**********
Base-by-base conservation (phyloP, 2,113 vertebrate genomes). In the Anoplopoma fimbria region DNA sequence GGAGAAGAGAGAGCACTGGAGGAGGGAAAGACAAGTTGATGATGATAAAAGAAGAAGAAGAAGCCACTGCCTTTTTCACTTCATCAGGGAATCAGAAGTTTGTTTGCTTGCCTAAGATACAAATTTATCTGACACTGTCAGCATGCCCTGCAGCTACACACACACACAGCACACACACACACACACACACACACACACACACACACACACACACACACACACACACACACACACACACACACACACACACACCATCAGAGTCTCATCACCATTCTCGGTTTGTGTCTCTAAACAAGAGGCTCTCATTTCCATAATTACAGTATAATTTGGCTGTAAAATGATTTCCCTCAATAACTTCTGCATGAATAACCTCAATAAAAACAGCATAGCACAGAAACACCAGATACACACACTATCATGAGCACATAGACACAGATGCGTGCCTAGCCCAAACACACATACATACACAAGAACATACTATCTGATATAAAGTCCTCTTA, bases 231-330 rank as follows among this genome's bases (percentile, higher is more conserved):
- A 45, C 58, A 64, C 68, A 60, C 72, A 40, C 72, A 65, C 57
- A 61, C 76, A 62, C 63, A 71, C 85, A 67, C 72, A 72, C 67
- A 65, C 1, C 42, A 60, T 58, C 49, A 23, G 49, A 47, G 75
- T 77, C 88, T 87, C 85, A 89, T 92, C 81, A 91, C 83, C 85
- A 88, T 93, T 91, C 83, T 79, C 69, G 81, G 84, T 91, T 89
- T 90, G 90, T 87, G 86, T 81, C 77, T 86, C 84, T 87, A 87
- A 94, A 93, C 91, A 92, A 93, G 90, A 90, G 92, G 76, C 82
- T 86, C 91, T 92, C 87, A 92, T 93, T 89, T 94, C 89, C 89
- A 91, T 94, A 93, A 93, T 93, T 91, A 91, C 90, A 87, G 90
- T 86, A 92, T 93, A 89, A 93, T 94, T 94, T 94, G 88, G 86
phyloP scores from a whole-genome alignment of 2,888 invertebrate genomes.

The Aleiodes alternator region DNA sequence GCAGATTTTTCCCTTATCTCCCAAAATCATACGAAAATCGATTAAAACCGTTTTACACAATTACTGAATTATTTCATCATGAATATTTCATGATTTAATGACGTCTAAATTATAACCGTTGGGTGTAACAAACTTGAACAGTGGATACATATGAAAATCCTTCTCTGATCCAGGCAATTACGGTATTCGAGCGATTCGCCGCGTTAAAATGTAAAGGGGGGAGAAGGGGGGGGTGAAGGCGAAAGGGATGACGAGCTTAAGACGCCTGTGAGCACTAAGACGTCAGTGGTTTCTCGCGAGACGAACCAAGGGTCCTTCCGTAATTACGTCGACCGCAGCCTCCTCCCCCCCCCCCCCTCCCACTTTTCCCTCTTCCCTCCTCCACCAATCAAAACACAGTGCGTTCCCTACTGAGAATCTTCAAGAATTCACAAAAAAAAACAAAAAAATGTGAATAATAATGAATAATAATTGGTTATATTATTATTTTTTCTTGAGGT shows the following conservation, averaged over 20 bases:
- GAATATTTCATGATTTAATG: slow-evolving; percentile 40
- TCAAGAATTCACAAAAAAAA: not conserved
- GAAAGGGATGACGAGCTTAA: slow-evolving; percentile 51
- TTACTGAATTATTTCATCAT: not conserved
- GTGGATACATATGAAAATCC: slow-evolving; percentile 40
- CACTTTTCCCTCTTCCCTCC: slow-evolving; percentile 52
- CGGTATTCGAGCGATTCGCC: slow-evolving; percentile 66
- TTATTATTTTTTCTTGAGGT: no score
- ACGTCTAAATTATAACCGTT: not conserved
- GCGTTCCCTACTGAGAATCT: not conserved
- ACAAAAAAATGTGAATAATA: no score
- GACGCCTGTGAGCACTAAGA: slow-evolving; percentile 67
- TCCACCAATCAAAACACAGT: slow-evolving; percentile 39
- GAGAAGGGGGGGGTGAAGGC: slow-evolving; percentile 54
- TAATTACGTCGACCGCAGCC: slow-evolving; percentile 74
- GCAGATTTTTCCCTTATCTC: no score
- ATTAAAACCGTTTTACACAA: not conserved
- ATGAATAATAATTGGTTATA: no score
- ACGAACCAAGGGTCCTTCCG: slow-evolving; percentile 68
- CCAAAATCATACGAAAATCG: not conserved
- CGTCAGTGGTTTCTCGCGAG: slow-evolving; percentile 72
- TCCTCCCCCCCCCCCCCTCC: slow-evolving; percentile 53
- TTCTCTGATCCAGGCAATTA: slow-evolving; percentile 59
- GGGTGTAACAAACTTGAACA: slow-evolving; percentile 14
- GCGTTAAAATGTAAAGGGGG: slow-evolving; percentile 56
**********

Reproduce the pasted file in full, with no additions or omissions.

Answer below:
Base-by-base conservation (phyloP, 2,113 vertebrate genomes). In the Anoplopoma fimbria region DNA sequence GGAGAAGAGAGAGCACTGGAGGAGGGAAAGACAAGTTGATGATGATAAAAGAAGAAGAAGAAGCCACTGCCTTTTTCACTTCATCAGGGAATCAGAAGTTTGTTTGCTTGCCTAAGATACAAATTTATCTGACACTGTCAGCATGCCCTGCAGCTACACACACACACAGCACACACACACACACACACACACACACACACACACACACACACACACACACACACACACACACACACACACACACACACACACCATCAGAGTCTCATCACCATTCTCGGTTTGTGTCTCTAAACAAGAGGCTCTCATTTCCATAATTACAGTATAATTTGGCTGTAAAATGATTTCCCTCAATAACTTCTGCATGAATAACCTCAATAAAAACAGCATAGCACAGAAACACCAGATACACACACTATCATGAGCACATAGACACAGATGCGTGCCTAGCCCAAACACACATACATACACAAGAACATACTATCTGATATAAAGTCCTCTTA, bases 231-330 rank as follows among this genome's bases (percentile, higher is more conserved):
- A 45, C 58, A 64, C 68, A 60, C 72, A 40, C 72, A 65, C 57
- A 61, C 76, A 62, C 63, A 71, C 85, A 67, C 72, A 72, C 67
- A 65, C 1, C 42, A 60, T 58, C 49, A 23, G 49, A 47, G 75
- T 77, C 88, T 87, C 85, A 89, T 92, C 81, A 91, C 83, C 85
- A 88, T 93, T 91, C 83, T 79, C 69, G 81, G 84, T 91, T 89
- T 90, G 90, T 87, G 86, T 81, C 77, T 86, C 84, T 87, A 87
- A 94, A 93, C 91, A 92, A 93, G 90, A 90, G 92, G 76, C 82
- T 86, C 91, T 92, C 87, A 92, T 93, T 89, T 94, C 89, C 89
- A 91, T 94, A 93, A 93, T 93, T 91, A 91, C 90, A 87, G 90
- T 86, A 92, T 93, A 89, A 93, T 94, T 94, T 94, G 88, G 86
phyloP scores from a whole-genome alignment of 2,888 invertebrate genomes.

The Aleiodes alternator region DNA sequence GCAGATTTTTCCCTTATCTCCCAAAATCATACGAAAATCGATTAAAACCGTTTTACACAATTACTGAATTATTTCATCATGAATATTTCATGATTTAATGACGTCTAAATTATAACCGTTGGGTGTAACAAACTTGAACAGTGGATACATATGAAAATCCTTCTCTGATCCAGGCAATTACGGTATTCGAGCGATTCGCCGCGTTAAAATGTAAAGGGGGGAGAAGGGGGGGGTGAAGGCGAAAGGGATGACGAGCTTAAGACGCCTGTGAGCACTAAGACGTCAGTGGTTTCTCGCGAGACGAACCAAGGGTCCTTCCGTAATTACGTCGACCGCAGCCTCCTCCCCCCCCCCCCCTCCCACTTTTCCCTCTTCCCTCCTCCACCAATCAAAACACAGTGCGTTCCCTACTGAGAATCTTCAAGAATTCACAAAAAAAAACAAAAAAATGTGAATAATAATGAATAATAATTGGTTATATTATTATTTTTTCTTGAGGT shows the following conservation, averaged over 20 bases:
- GAATATTTCATGATTTAATG: slow-evolving; percentile 40
- TCAAGAATTCACAAAAAAAA: not conserved
- GAAAGGGATGACGAGCTTAA: slow-evolving; percentile 51
- TTACTGAATTATTTCATCAT: not conserved
- GTGGATACATATGAAAATCC: slow-evolving; percentile 40
- CACTTTTCCCTCTTCCCTCC: slow-evolving; percentile 52
- CGGTATTCGAGCGATTCGCC: slow-evolving; percentile 66
- TTATTATTTTTTCTTGAGGT: no score
- ACGTCTAAATTATAACCGTT: not conserved
- GCGTTCCCTACTGAGAATCT: not conserved
- ACAAAAAAATGTGAATAATA: no score
- GACGCCTGTGAGCACTAAGA: slow-evolving; percentile 67
- TCCACCAATCAAAACACAGT: slow-evolving; percentile 39
- GAGAAGGGGGGGGTGAAGGC: slow-evolving; percentile 54
- TAATTACGTCGACCGCAGCC: slow-evolving; percentile 74
- GCAGATTTTTCCCTTATCTC: no score
- ATTAAAACCGTTTTACACAA: not conserved
- ATGAATAATAATTGGTTATA: no score
- ACGAACCAAGGGTCCTTCCG: slow-evolving; percentile 68
- CCAAAATCATACGAAAATCG: not conserved
- CGTCAGTGGTTTCTCGCGAG: slow-evolving; percentile 72
- TCCTCCCCCCCCCCCCCTCC: slow-evolving; percentile 53
- TTCTCTGATCCAGGCAATTA: slow-evolving; percentile 59
- GGGTGTAACAAACTTGAACA: slow-evolving; percentile 14
- GCGTTAAAATGTAAAGGGGG: slow-evolving; percentile 56